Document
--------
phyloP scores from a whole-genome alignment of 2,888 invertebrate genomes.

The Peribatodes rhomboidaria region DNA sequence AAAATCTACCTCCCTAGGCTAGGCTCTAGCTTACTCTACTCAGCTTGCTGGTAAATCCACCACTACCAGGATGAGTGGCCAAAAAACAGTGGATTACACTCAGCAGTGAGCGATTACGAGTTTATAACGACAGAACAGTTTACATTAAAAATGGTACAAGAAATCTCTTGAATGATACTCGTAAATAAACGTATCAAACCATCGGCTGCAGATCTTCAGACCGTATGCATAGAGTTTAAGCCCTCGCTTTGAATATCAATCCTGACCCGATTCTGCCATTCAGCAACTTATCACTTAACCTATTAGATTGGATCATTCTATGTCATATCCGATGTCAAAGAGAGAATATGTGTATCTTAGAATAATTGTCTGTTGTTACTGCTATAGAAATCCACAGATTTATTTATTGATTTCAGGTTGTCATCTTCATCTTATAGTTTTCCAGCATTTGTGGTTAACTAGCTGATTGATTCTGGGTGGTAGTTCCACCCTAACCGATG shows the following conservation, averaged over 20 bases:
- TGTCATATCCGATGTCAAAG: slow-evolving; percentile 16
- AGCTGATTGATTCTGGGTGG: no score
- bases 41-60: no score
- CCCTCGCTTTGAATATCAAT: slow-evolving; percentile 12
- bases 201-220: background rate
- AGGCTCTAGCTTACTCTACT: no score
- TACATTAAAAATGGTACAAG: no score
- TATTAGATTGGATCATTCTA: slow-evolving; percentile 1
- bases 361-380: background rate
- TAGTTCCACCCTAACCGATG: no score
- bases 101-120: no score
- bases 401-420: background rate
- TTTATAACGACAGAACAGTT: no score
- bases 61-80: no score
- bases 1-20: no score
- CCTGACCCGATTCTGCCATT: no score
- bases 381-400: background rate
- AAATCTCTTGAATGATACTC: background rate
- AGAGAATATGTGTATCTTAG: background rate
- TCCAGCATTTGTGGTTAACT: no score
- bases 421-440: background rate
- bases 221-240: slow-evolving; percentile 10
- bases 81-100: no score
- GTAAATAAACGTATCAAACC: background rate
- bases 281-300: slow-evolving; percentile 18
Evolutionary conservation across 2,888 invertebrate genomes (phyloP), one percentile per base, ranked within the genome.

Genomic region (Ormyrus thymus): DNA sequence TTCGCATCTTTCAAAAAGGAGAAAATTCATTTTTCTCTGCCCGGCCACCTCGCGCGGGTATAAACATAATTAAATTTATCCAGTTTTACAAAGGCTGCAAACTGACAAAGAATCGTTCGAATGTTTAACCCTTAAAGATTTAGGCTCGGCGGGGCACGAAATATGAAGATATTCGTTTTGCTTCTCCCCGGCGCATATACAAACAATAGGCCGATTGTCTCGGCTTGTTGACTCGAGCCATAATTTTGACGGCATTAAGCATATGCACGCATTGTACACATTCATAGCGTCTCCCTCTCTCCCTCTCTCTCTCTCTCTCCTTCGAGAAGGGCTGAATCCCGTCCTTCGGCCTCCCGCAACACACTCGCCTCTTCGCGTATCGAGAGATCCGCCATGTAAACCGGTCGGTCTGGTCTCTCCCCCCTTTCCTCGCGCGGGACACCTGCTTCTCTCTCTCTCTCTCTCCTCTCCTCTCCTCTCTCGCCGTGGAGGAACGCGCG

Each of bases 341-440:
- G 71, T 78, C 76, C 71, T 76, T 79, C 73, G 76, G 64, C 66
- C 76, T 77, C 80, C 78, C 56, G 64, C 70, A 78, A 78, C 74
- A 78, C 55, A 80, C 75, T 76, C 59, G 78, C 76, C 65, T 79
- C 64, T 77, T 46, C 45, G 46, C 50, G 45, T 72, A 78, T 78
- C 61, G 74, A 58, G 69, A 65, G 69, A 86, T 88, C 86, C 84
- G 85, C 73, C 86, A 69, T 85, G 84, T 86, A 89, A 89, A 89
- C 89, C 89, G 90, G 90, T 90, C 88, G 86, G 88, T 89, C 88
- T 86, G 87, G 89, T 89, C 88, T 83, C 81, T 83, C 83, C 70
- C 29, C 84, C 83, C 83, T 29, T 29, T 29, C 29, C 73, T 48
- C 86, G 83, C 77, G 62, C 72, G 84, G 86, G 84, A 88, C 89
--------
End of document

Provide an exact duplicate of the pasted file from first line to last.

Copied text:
phyloP scores from a whole-genome alignment of 2,888 invertebrate genomes.

The Peribatodes rhomboidaria region DNA sequence AAAATCTACCTCCCTAGGCTAGGCTCTAGCTTACTCTACTCAGCTTGCTGGTAAATCCACCACTACCAGGATGAGTGGCCAAAAAACAGTGGATTACACTCAGCAGTGAGCGATTACGAGTTTATAACGACAGAACAGTTTACATTAAAAATGGTACAAGAAATCTCTTGAATGATACTCGTAAATAAACGTATCAAACCATCGGCTGCAGATCTTCAGACCGTATGCATAGAGTTTAAGCCCTCGCTTTGAATATCAATCCTGACCCGATTCTGCCATTCAGCAACTTATCACTTAACCTATTAGATTGGATCATTCTATGTCATATCCGATGTCAAAGAGAGAATATGTGTATCTTAGAATAATTGTCTGTTGTTACTGCTATAGAAATCCACAGATTTATTTATTGATTTCAGGTTGTCATCTTCATCTTATAGTTTTCCAGCATTTGTGGTTAACTAGCTGATTGATTCTGGGTGGTAGTTCCACCCTAACCGATG shows the following conservation, averaged over 20 bases:
- TGTCATATCCGATGTCAAAG: slow-evolving; percentile 16
- AGCTGATTGATTCTGGGTGG: no score
- bases 41-60: no score
- CCCTCGCTTTGAATATCAAT: slow-evolving; percentile 12
- bases 201-220: background rate
- AGGCTCTAGCTTACTCTACT: no score
- TACATTAAAAATGGTACAAG: no score
- TATTAGATTGGATCATTCTA: slow-evolving; percentile 1
- bases 361-380: background rate
- TAGTTCCACCCTAACCGATG: no score
- bases 101-120: no score
- bases 401-420: background rate
- TTTATAACGACAGAACAGTT: no score
- bases 61-80: no score
- bases 1-20: no score
- CCTGACCCGATTCTGCCATT: no score
- bases 381-400: background rate
- AAATCTCTTGAATGATACTC: background rate
- AGAGAATATGTGTATCTTAG: background rate
- TCCAGCATTTGTGGTTAACT: no score
- bases 421-440: background rate
- bases 221-240: slow-evolving; percentile 10
- bases 81-100: no score
- GTAAATAAACGTATCAAACC: background rate
- bases 281-300: slow-evolving; percentile 18
Evolutionary conservation across 2,888 invertebrate genomes (phyloP), one percentile per base, ranked within the genome.

Genomic region (Ormyrus thymus): DNA sequence TTCGCATCTTTCAAAAAGGAGAAAATTCATTTTTCTCTGCCCGGCCACCTCGCGCGGGTATAAACATAATTAAATTTATCCAGTTTTACAAAGGCTGCAAACTGACAAAGAATCGTTCGAATGTTTAACCCTTAAAGATTTAGGCTCGGCGGGGCACGAAATATGAAGATATTCGTTTTGCTTCTCCCCGGCGCATATACAAACAATAGGCCGATTGTCTCGGCTTGTTGACTCGAGCCATAATTTTGACGGCATTAAGCATATGCACGCATTGTACACATTCATAGCGTCTCCCTCTCTCCCTCTCTCTCTCTCTCTCCTTCGAGAAGGGCTGAATCCCGTCCTTCGGCCTCCCGCAACACACTCGCCTCTTCGCGTATCGAGAGATCCGCCATGTAAACCGGTCGGTCTGGTCTCTCCCCCCTTTCCTCGCGCGGGACACCTGCTTCTCTCTCTCTCTCTCTCCTCTCCTCTCCTCTCTCGCCGTGGAGGAACGCGCG

Each of bases 341-440:
- G 71, T 78, C 76, C 71, T 76, T 79, C 73, G 76, G 64, C 66
- C 76, T 77, C 80, C 78, C 56, G 64, C 70, A 78, A 78, C 74
- A 78, C 55, A 80, C 75, T 76, C 59, G 78, C 76, C 65, T 79
- C 64, T 77, T 46, C 45, G 46, C 50, G 45, T 72, A 78, T 78
- C 61, G 74, A 58, G 69, A 65, G 69, A 86, T 88, C 86, C 84
- G 85, C 73, C 86, A 69, T 85, G 84, T 86, A 89, A 89, A 89
- C 89, C 89, G 90, G 90, T 90, C 88, G 86, G 88, T 89, C 88
- T 86, G 87, G 89, T 89, C 88, T 83, C 81, T 83, C 83, C 70
- C 29, C 84, C 83, C 83, T 29, T 29, T 29, C 29, C 73, T 48
- C 86, G 83, C 77, G 62, C 72, G 84, G 86, G 84, A 88, C 89